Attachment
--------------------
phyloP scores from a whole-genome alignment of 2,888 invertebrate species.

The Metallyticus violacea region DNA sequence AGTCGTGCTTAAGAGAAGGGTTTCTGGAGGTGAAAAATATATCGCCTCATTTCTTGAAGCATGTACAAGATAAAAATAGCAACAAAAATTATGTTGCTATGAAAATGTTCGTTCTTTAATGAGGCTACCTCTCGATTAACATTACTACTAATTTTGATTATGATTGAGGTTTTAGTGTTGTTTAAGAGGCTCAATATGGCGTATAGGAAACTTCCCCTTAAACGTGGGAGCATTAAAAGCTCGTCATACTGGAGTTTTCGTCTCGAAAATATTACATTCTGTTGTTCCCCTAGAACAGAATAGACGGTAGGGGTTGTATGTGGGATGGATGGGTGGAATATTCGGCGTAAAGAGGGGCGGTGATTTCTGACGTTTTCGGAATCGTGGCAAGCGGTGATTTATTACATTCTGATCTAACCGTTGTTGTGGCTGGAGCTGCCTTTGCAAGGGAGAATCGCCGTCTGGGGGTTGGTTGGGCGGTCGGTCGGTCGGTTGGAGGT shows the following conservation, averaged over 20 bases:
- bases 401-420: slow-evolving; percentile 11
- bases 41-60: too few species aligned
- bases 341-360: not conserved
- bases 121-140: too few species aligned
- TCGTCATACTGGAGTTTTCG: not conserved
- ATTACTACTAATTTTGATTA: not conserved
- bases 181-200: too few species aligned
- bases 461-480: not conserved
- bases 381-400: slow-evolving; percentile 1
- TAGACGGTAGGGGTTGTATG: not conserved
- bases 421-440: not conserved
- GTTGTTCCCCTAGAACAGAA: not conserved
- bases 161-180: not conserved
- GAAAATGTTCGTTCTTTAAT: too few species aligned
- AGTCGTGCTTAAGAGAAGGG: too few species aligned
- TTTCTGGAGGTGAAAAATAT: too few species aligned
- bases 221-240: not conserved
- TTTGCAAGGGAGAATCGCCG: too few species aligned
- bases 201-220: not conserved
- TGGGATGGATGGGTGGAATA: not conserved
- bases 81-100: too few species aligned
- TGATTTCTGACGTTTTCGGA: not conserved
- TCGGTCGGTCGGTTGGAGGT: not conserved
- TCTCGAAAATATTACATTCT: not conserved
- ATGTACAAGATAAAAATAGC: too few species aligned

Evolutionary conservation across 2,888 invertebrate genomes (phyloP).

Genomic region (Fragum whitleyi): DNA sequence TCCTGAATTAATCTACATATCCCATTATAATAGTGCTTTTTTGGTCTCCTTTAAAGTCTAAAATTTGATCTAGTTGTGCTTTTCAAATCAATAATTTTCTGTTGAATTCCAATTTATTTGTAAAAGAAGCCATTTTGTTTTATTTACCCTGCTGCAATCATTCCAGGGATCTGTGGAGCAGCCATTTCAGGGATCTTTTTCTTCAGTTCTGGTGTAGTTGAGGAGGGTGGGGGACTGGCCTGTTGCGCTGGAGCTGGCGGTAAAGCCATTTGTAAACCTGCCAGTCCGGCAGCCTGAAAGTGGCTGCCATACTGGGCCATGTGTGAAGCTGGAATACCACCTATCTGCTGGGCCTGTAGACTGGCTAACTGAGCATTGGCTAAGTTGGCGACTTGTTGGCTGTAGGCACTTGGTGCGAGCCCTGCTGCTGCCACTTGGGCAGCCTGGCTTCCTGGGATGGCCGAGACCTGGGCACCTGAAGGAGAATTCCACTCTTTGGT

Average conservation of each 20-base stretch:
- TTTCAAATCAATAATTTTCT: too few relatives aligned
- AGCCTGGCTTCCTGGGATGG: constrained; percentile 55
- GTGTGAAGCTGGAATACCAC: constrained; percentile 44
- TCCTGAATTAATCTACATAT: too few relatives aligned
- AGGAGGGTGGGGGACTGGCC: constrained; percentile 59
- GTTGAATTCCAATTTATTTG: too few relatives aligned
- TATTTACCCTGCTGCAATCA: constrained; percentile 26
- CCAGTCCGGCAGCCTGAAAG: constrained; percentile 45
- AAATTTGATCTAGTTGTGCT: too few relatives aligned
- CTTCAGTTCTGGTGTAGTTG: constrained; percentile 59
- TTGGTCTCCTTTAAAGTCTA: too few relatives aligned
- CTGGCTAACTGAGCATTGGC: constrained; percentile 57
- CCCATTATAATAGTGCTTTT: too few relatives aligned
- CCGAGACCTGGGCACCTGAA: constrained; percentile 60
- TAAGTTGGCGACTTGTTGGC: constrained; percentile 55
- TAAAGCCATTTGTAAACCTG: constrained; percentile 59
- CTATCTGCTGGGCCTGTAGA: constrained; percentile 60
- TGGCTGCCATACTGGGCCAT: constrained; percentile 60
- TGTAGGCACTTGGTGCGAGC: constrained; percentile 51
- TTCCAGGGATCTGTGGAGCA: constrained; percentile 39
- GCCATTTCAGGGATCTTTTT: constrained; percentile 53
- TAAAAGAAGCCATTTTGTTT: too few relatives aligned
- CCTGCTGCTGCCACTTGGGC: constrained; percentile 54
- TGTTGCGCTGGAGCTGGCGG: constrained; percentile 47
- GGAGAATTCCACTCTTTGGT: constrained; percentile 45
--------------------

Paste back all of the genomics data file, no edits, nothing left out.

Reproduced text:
phyloP scores from a whole-genome alignment of 2,888 invertebrate species.

The Metallyticus violacea region DNA sequence AGTCGTGCTTAAGAGAAGGGTTTCTGGAGGTGAAAAATATATCGCCTCATTTCTTGAAGCATGTACAAGATAAAAATAGCAACAAAAATTATGTTGCTATGAAAATGTTCGTTCTTTAATGAGGCTACCTCTCGATTAACATTACTACTAATTTTGATTATGATTGAGGTTTTAGTGTTGTTTAAGAGGCTCAATATGGCGTATAGGAAACTTCCCCTTAAACGTGGGAGCATTAAAAGCTCGTCATACTGGAGTTTTCGTCTCGAAAATATTACATTCTGTTGTTCCCCTAGAACAGAATAGACGGTAGGGGTTGTATGTGGGATGGATGGGTGGAATATTCGGCGTAAAGAGGGGCGGTGATTTCTGACGTTTTCGGAATCGTGGCAAGCGGTGATTTATTACATTCTGATCTAACCGTTGTTGTGGCTGGAGCTGCCTTTGCAAGGGAGAATCGCCGTCTGGGGGTTGGTTGGGCGGTCGGTCGGTCGGTTGGAGGT shows the following conservation, averaged over 20 bases:
- bases 401-420: slow-evolving; percentile 11
- bases 41-60: too few species aligned
- bases 341-360: not conserved
- bases 121-140: too few species aligned
- TCGTCATACTGGAGTTTTCG: not conserved
- ATTACTACTAATTTTGATTA: not conserved
- bases 181-200: too few species aligned
- bases 461-480: not conserved
- bases 381-400: slow-evolving; percentile 1
- TAGACGGTAGGGGTTGTATG: not conserved
- bases 421-440: not conserved
- GTTGTTCCCCTAGAACAGAA: not conserved
- bases 161-180: not conserved
- GAAAATGTTCGTTCTTTAAT: too few species aligned
- AGTCGTGCTTAAGAGAAGGG: too few species aligned
- TTTCTGGAGGTGAAAAATAT: too few species aligned
- bases 221-240: not conserved
- TTTGCAAGGGAGAATCGCCG: too few species aligned
- bases 201-220: not conserved
- TGGGATGGATGGGTGGAATA: not conserved
- bases 81-100: too few species aligned
- TGATTTCTGACGTTTTCGGA: not conserved
- TCGGTCGGTCGGTTGGAGGT: not conserved
- TCTCGAAAATATTACATTCT: not conserved
- ATGTACAAGATAAAAATAGC: too few species aligned

Evolutionary conservation across 2,888 invertebrate genomes (phyloP).

Genomic region (Fragum whitleyi): DNA sequence TCCTGAATTAATCTACATATCCCATTATAATAGTGCTTTTTTGGTCTCCTTTAAAGTCTAAAATTTGATCTAGTTGTGCTTTTCAAATCAATAATTTTCTGTTGAATTCCAATTTATTTGTAAAAGAAGCCATTTTGTTTTATTTACCCTGCTGCAATCATTCCAGGGATCTGTGGAGCAGCCATTTCAGGGATCTTTTTCTTCAGTTCTGGTGTAGTTGAGGAGGGTGGGGGACTGGCCTGTTGCGCTGGAGCTGGCGGTAAAGCCATTTGTAAACCTGCCAGTCCGGCAGCCTGAAAGTGGCTGCCATACTGGGCCATGTGTGAAGCTGGAATACCACCTATCTGCTGGGCCTGTAGACTGGCTAACTGAGCATTGGCTAAGTTGGCGACTTGTTGGCTGTAGGCACTTGGTGCGAGCCCTGCTGCTGCCACTTGGGCAGCCTGGCTTCCTGGGATGGCCGAGACCTGGGCACCTGAAGGAGAATTCCACTCTTTGGT

Average conservation of each 20-base stretch:
- TTTCAAATCAATAATTTTCT: too few relatives aligned
- AGCCTGGCTTCCTGGGATGG: constrained; percentile 55
- GTGTGAAGCTGGAATACCAC: constrained; percentile 44
- TCCTGAATTAATCTACATAT: too few relatives aligned
- AGGAGGGTGGGGGACTGGCC: constrained; percentile 59
- GTTGAATTCCAATTTATTTG: too few relatives aligned
- TATTTACCCTGCTGCAATCA: constrained; percentile 26
- CCAGTCCGGCAGCCTGAAAG: constrained; percentile 45
- AAATTTGATCTAGTTGTGCT: too few relatives aligned
- CTTCAGTTCTGGTGTAGTTG: constrained; percentile 59
- TTGGTCTCCTTTAAAGTCTA: too few relatives aligned
- CTGGCTAACTGAGCATTGGC: constrained; percentile 57
- CCCATTATAATAGTGCTTTT: too few relatives aligned
- CCGAGACCTGGGCACCTGAA: constrained; percentile 60
- TAAGTTGGCGACTTGTTGGC: constrained; percentile 55
- TAAAGCCATTTGTAAACCTG: constrained; percentile 59
- CTATCTGCTGGGCCTGTAGA: constrained; percentile 60
- TGGCTGCCATACTGGGCCAT: constrained; percentile 60
- TGTAGGCACTTGGTGCGAGC: constrained; percentile 51
- TTCCAGGGATCTGTGGAGCA: constrained; percentile 39
- GCCATTTCAGGGATCTTTTT: constrained; percentile 53
- TAAAAGAAGCCATTTTGTTT: too few relatives aligned
- CCTGCTGCTGCCACTTGGGC: constrained; percentile 54
- TGTTGCGCTGGAGCTGGCGG: constrained; percentile 47
- GGAGAATTCCACTCTTTGGT: constrained; percentile 45